True friend of a river and eminent lawyer Vikrant Sharma believes that cleaning of River Ganga depends largely upon cleaning of rivers like Hindon. “If water channels and tributaries are not cleaned, large rivers will always remain polluted”, says the Ghaziabad Coordinator of Rashtriya Jal Biradari, a movement for water. Sitting on the banks of River Hindon, Advocate Vikrant Sharma spoke to NEWS MSME Editor Anup Kumar Sinha about his experiences with the river and his plans to revive her. Excerpts:
Rarely do we see in India that a river is kept alive on annual supplements from a big canal even while the natural water stream of the river has receded from the surface. Yes, just kilometers away from India’s capital New Delhi a myth was foisted upon people that Hindon river is alive and money spinning riverside industries and residential colonies were erected in her name.
People have realized now that it is a blatant lie. The very people whose subsistence depends upon the river have almost killed Hindon. She survives somehow on annual discharge of water from Upper Ganga Canal. Industrial Units, municipal corporations, private builders—all have inflicted severe injuries on Hindon river.
Rainfed Hindon river originates in Saharanpur, Uttar Pradesh and is a tributary of Yamuna river. An Indian Institute of Technology (IIT), Roorkee study by Ashish Ranjan and Mukesh Kumar Singhal has shown that the upper stretch of the river receives large amount of untreated domestic discharge, agricultural runoff and industrial effluents. This area is now considered “the toilet bowl of Western Uttar Pradesh”.
In 2004, Magsaysay Award winner Rajendra Singh conducted a Padyatra (walk on foot) along Hindon banks for four days. I experienced during that period that Hindon’s pollution have wreaked havoc on the people living by her side. Cancer, skin diseases, polluted crop, polluted drinking water, diseased livestock—people face all such problems. It created social problems as well. People didn’t want to marry their children in the families who lived on the river banks. I decided to join Jal Biradari to do something about it. I want to leave a better future for our coming generations.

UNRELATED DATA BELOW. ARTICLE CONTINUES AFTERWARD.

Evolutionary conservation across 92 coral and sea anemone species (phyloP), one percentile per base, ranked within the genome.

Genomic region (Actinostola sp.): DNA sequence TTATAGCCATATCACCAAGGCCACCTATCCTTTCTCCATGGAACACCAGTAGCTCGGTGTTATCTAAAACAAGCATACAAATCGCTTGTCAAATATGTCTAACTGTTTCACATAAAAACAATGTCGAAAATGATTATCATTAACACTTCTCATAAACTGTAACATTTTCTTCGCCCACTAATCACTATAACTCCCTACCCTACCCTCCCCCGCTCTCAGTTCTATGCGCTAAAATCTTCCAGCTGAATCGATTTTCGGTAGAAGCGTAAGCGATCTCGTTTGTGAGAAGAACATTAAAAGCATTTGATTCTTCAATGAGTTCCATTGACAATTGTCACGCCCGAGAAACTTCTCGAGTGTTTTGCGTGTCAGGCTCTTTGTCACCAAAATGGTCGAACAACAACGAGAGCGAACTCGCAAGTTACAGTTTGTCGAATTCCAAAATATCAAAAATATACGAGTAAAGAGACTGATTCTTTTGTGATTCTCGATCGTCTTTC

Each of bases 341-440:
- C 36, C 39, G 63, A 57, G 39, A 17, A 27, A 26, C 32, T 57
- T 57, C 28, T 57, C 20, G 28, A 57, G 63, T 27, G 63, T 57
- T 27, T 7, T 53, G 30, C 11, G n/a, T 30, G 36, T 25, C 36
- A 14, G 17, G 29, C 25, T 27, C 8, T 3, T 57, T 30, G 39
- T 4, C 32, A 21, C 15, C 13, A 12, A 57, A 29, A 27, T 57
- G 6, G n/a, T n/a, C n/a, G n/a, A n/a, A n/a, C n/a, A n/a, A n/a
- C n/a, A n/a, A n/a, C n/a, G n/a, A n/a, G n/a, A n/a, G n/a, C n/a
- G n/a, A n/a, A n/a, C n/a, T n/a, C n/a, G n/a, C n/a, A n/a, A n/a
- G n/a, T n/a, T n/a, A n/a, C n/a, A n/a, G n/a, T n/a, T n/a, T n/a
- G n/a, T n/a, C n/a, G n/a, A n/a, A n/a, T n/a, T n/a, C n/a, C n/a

This river faces three major problems – pollution, depleting water level and encroachment. In the last 25 years a number of sugar industrial units have developed along her banks. Farmers followed suit and started sowing sugarcane only—a crop that requires a lot of ground water. The untreated effluents from the sugar units polluted the water. Sugarcane crop in large area affected the water level of the river. Now, municipal corporations and other private companies have started developing colonies in the dried river bed. This added to the woes of the river. According to our survey, over 125 major sewage canals flow untreated in six districts along the river.
Death of Hindon is not in anybody’s interest. Industries, farmers, over 400 villages and many towns and cities need her water for survival. People have now realized that individual and collective efforts need to be made to revive the river. In Ghaziabad’s Raj Nagar Extension, some societies have set up treatment plants that treat waste water and reuse it for irrigation in parks, toilets, etc. Similarly, in Rajendra Nagar area, people use vegetable waste, etc in vermi-compost and used the same for parks. Similarly, many factories have put sewage treatment plants (STPs) of their own. Such experiments if get larger acceptability in society, we can revive this river in coming years.
The government must ensure that if Ganga is to be cleaned, rivers like Hindon that ultimately carry their water into Ganga through their parent rivers are cleaned first. Early we realize this, the better.